Comments on watching and making films.

Friday, September 12, 2008

Hamlet 2

Steve Coogan has really been picking his roles well in the last few years. Not that he wasn't before, but it seems like he's really broken out here in the States, just in the last few years. For Hamlet 2, Coogan has partnered up with writer/producer Pam Brady (who has written the South Park film, several of the episodes, as well as Team America, and the short lived Kid Notorious), to make a film that is hilarious and endearing, and not quite as shocking as I was expecting.

In Hamlet 2, Coogan plays Dana Marschz, a washed up, never was actor living in Tucson, and teaching an acting class that only has two students. He puts on a play every semester that is based on a Hollywood film (Erin Brockovich, for instance), but his life gets turned  upside down when, after an accident at another school, a huge group of kids get reassigned to his school and his program, right as the school board is making the decision to cancel drama all together. In order to save his class, Marschz has to write an original play, something so amazing, that he is destined to convince the town's people that the program he teaches is worth saving.

I didn't think Hamlet 2 was as irreverent as they were making it out to be. I mean, when you use "From the writer of South Park: Bigger, Longer, Uncut" , as one of the tags during the trailer, you present a certain amount of expectation. I though the South Park film and Team America were considerably funnier and more irreverent. That being said, Hamlet 2 still has a ton of laugh out loud moments to it, especially in the Elisabeth Shue subplot. I loved the fact that she was playing herself, and I loved the fact that she was getting more laughs out of the play than anyone else was. The personal life aspect of it, though, fell a little flat for me, at times, though I did understand the necessity of it. Both Catherine Keener and David Arquette have the ability to be so much funnier than they were, and maybe that was the point, but I still would have like to see a little bit of the humor thrown their way. Coogan plays the moronic Dana Marschz incredibly well, and his comic timing is what really makes this film thrive. The only performance I was kind of let down by was Amy Poehler's, and I think its more of a writing issue than anything. Her part just wasn't very funny, and, honestly, I have come to expect a lot more out of her in the last couple of years. She's a really funny woman, and her part seemed sort of tame.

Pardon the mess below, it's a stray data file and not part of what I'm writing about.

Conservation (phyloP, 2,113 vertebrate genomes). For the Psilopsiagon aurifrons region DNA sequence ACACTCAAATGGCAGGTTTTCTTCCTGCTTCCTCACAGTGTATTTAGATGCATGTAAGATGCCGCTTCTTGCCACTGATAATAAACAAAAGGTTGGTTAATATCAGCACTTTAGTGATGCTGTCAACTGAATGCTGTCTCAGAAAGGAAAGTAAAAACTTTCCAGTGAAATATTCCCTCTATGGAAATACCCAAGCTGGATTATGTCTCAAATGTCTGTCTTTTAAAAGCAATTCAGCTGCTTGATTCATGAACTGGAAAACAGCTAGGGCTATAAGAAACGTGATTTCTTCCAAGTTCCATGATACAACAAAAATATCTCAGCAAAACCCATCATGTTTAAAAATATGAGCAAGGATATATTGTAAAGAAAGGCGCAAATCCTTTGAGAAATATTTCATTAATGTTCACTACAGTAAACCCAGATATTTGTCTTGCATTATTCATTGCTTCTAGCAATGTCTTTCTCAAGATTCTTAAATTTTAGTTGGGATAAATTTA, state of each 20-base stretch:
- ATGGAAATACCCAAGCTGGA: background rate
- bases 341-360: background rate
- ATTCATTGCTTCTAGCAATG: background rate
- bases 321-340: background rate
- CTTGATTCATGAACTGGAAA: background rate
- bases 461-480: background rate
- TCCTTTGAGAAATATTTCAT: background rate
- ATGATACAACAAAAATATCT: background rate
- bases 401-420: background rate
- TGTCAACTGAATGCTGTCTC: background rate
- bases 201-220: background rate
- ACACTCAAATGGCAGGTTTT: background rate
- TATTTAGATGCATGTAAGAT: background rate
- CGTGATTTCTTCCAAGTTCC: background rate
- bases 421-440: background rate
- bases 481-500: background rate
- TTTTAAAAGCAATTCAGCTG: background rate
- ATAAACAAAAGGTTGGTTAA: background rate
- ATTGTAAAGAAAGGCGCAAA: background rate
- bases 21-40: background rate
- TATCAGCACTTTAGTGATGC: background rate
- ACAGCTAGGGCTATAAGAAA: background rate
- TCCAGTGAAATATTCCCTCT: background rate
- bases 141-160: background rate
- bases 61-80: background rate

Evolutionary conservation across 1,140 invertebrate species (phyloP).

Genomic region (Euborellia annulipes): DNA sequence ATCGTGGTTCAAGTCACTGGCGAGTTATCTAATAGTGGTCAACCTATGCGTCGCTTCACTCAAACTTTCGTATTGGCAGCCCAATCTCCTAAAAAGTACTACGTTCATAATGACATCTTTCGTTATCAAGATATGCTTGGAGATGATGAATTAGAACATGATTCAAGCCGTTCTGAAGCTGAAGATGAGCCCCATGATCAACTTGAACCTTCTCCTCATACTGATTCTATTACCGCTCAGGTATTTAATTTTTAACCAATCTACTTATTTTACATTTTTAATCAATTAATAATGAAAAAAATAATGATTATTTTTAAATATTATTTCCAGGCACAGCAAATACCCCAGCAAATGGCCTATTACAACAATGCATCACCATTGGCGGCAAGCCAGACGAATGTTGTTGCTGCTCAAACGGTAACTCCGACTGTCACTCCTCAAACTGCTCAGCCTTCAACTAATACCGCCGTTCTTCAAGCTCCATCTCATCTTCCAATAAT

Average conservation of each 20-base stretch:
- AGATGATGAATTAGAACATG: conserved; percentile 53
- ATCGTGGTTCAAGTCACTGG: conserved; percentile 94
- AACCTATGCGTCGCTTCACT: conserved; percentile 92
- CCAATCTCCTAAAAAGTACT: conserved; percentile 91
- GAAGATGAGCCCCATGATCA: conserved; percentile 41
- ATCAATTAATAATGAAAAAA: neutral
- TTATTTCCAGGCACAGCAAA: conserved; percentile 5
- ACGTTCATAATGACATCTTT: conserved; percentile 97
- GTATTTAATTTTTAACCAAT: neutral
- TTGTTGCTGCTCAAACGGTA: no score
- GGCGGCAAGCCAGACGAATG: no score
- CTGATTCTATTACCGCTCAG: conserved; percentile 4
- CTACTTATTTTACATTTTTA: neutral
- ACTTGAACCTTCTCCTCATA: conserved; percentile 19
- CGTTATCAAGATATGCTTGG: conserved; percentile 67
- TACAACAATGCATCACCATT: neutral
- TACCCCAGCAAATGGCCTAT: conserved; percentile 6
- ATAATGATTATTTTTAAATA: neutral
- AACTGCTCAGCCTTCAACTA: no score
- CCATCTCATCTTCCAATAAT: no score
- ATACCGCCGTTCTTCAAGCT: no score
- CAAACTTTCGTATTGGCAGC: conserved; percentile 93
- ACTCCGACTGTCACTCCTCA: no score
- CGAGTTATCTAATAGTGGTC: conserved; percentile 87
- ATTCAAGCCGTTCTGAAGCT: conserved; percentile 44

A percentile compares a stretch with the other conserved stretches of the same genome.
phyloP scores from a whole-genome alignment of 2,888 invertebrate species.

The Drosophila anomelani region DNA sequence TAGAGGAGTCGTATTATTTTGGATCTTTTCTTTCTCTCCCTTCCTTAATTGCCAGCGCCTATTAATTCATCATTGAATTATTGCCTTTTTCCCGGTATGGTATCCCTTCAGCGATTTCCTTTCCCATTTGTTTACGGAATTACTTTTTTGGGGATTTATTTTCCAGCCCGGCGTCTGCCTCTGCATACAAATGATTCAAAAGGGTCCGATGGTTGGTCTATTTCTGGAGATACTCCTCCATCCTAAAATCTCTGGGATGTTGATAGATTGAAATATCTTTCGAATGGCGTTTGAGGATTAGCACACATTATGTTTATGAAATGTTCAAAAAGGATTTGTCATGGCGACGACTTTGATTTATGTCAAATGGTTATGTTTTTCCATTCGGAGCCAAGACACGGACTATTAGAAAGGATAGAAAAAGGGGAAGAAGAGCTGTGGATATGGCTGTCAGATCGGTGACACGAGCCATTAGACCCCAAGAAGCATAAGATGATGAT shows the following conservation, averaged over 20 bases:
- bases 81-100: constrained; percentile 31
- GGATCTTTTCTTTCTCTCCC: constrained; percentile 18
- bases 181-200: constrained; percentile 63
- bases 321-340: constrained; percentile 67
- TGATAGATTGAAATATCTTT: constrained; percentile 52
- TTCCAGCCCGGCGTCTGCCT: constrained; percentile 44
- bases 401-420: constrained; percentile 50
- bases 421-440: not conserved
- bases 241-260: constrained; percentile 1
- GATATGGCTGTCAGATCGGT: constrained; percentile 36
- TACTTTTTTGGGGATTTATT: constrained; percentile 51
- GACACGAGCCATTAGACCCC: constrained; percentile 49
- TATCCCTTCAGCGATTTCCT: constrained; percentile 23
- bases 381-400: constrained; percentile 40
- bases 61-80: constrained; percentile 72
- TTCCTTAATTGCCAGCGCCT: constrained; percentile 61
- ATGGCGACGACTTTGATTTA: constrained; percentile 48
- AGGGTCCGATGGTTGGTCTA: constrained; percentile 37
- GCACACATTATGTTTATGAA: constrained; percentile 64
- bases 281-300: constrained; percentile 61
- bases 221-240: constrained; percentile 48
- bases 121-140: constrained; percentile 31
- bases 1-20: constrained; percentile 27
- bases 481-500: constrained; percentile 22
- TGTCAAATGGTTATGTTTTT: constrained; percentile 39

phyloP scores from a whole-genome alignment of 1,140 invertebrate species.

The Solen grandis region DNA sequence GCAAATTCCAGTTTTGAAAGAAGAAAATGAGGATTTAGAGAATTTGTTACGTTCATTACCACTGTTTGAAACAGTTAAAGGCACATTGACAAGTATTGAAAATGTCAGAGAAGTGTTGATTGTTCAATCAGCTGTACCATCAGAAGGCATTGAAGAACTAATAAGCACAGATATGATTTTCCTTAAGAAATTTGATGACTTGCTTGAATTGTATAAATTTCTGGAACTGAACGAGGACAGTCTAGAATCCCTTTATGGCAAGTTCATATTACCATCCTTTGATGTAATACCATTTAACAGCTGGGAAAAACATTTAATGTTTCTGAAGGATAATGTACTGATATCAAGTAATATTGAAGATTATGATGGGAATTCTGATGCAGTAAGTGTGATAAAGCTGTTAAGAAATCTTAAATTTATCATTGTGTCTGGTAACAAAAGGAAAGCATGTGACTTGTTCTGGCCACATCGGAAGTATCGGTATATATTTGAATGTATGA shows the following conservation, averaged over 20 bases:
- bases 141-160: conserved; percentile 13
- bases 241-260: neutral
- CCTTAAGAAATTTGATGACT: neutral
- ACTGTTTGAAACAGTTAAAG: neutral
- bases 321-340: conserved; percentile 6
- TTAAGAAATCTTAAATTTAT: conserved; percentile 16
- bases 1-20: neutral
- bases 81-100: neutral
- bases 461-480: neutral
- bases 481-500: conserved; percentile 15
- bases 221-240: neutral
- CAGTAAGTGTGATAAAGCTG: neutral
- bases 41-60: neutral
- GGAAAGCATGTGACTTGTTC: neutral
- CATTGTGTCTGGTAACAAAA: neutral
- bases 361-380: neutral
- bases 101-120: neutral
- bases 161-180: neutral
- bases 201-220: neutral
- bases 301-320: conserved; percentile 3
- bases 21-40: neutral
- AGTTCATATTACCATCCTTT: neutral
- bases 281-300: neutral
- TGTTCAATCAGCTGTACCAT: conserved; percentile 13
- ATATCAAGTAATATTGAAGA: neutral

No comments: